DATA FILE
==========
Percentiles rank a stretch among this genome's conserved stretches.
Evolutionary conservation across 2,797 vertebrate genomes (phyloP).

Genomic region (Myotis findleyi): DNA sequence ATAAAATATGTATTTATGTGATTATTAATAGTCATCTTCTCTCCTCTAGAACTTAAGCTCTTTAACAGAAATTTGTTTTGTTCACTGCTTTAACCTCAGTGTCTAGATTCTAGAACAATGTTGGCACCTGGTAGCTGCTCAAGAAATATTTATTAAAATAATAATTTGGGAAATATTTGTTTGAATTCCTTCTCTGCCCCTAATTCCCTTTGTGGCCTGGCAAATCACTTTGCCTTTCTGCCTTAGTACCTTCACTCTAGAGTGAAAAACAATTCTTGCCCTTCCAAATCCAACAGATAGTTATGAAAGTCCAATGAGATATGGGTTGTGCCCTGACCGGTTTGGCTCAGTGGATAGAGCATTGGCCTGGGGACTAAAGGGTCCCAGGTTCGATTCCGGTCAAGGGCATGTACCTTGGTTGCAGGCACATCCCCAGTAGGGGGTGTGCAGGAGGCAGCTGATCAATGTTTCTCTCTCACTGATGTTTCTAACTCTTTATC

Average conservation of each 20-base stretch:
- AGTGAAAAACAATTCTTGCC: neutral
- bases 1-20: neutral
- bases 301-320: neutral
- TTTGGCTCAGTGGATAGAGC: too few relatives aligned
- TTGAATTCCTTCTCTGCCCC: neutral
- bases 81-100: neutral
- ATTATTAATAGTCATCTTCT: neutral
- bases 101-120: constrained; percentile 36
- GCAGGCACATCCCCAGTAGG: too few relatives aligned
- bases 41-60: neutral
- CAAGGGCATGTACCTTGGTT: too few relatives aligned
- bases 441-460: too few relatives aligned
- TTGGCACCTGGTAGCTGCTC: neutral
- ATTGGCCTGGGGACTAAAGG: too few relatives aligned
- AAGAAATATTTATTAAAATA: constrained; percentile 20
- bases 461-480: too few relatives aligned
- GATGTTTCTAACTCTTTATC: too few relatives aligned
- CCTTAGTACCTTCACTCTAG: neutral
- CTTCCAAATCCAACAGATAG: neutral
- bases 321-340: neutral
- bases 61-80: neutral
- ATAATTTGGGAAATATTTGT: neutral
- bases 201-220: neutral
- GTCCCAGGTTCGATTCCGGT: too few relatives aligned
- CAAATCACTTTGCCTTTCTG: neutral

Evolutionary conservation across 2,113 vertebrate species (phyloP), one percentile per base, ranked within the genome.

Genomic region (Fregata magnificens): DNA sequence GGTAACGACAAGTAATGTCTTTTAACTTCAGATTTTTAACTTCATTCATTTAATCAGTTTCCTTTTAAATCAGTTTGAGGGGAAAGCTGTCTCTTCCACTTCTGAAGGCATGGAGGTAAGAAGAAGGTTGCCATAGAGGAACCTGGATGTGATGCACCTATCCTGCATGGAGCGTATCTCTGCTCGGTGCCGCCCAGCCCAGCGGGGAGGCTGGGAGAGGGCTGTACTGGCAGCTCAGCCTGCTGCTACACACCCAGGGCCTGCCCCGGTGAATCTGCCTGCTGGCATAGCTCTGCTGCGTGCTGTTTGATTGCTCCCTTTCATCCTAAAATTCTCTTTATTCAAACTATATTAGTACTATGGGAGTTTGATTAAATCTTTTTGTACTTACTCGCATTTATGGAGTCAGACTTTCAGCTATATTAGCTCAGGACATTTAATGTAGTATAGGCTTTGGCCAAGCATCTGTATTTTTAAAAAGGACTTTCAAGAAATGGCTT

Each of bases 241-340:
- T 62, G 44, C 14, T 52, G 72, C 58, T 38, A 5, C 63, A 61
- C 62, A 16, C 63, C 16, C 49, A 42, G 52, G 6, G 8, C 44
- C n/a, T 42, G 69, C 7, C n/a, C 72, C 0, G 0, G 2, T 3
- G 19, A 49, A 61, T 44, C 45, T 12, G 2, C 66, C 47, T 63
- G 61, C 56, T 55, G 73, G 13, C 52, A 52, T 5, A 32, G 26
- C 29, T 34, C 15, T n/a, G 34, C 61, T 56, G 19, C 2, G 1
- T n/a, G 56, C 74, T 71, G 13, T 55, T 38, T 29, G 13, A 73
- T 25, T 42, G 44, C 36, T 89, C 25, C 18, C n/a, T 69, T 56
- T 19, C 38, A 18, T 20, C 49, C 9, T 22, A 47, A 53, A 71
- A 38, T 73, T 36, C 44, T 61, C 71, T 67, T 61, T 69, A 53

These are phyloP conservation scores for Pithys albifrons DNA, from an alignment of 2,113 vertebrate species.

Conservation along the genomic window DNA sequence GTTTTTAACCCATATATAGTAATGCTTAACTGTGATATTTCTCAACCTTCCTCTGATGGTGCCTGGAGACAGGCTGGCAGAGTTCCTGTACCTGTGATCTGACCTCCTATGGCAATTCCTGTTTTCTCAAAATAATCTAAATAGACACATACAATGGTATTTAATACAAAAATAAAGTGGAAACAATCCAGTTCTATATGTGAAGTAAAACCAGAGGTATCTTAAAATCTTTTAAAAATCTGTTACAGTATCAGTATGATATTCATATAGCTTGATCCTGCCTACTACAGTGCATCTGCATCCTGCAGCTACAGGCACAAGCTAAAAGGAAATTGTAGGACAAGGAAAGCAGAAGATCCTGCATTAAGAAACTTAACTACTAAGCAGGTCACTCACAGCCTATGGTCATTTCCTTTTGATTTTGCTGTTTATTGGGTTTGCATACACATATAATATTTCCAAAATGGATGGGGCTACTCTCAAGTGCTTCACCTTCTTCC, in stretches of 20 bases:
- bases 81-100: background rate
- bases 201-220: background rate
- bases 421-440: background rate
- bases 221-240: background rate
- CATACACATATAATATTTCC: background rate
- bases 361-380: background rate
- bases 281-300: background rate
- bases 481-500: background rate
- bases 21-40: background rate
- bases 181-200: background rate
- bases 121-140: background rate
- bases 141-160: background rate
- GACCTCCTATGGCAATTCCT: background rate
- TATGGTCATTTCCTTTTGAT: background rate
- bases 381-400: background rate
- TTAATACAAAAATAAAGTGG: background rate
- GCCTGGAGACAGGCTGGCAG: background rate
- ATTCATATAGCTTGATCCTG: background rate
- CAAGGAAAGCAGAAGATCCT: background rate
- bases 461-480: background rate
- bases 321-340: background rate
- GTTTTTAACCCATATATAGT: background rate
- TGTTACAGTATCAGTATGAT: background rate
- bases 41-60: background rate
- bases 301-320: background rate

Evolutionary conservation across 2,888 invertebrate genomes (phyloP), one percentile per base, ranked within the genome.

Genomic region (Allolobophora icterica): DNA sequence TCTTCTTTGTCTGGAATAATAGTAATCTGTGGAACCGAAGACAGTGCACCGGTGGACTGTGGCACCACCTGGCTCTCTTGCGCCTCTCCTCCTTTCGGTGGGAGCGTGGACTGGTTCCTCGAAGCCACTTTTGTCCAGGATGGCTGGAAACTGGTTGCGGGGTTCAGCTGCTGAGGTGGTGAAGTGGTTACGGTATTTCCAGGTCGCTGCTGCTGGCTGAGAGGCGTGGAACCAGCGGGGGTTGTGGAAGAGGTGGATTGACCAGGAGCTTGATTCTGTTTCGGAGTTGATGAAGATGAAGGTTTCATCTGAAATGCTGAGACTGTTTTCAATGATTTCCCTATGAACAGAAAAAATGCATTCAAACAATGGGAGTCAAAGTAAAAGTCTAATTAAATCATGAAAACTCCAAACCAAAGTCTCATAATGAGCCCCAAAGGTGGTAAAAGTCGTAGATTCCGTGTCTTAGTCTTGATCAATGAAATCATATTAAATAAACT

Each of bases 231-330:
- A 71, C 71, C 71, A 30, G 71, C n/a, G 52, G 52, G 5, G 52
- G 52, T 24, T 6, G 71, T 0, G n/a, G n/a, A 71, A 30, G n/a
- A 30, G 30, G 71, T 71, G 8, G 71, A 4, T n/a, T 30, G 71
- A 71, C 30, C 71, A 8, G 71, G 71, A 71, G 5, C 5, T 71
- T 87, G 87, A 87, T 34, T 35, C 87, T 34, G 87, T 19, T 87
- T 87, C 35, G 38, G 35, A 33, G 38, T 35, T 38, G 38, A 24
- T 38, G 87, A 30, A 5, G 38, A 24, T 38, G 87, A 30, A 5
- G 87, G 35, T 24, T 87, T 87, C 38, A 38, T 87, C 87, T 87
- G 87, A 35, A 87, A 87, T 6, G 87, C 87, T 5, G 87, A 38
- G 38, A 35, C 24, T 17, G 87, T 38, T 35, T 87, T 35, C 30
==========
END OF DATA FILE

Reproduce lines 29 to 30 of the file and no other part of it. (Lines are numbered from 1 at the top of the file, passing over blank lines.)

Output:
- CAAATCACTTTGCCTTTCTG: neutral

Evolutionary conservation across 2,113 vertebrate species (phyloP), one percentile per base, ranked within the genome.